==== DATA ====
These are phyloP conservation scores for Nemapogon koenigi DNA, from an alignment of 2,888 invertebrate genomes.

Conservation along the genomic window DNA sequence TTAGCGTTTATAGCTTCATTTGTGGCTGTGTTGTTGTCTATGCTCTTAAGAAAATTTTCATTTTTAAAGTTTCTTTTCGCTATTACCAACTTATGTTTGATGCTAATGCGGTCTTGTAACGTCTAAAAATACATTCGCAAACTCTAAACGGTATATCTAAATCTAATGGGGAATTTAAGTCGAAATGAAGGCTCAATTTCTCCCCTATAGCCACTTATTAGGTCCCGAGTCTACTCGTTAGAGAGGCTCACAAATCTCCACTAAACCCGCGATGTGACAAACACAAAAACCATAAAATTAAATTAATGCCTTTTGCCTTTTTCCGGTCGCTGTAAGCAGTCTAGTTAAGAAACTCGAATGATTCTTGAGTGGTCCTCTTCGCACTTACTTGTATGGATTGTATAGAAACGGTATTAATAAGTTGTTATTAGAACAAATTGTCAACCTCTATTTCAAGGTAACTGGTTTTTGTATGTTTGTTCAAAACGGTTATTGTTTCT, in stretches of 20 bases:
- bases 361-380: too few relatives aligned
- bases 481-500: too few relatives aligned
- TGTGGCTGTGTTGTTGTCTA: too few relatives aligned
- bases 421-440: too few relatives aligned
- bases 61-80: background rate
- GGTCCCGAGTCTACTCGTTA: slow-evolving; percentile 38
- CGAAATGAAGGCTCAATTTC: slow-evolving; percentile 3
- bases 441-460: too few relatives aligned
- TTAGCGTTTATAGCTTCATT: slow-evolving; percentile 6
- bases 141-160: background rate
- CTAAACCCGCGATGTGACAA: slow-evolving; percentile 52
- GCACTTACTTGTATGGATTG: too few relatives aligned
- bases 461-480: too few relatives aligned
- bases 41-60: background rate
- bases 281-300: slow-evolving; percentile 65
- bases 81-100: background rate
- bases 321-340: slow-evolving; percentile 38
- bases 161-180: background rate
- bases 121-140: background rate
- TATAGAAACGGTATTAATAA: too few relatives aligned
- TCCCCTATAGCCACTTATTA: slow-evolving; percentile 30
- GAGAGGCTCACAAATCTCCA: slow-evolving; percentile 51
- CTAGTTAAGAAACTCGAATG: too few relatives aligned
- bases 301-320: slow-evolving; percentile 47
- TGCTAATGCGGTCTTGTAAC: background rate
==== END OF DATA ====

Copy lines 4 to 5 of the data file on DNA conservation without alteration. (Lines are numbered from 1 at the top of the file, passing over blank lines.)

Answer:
- bases 481-500: too few relatives aligned
- TGTGGCTGTGTTGTTGTCTA: too few relatives aligned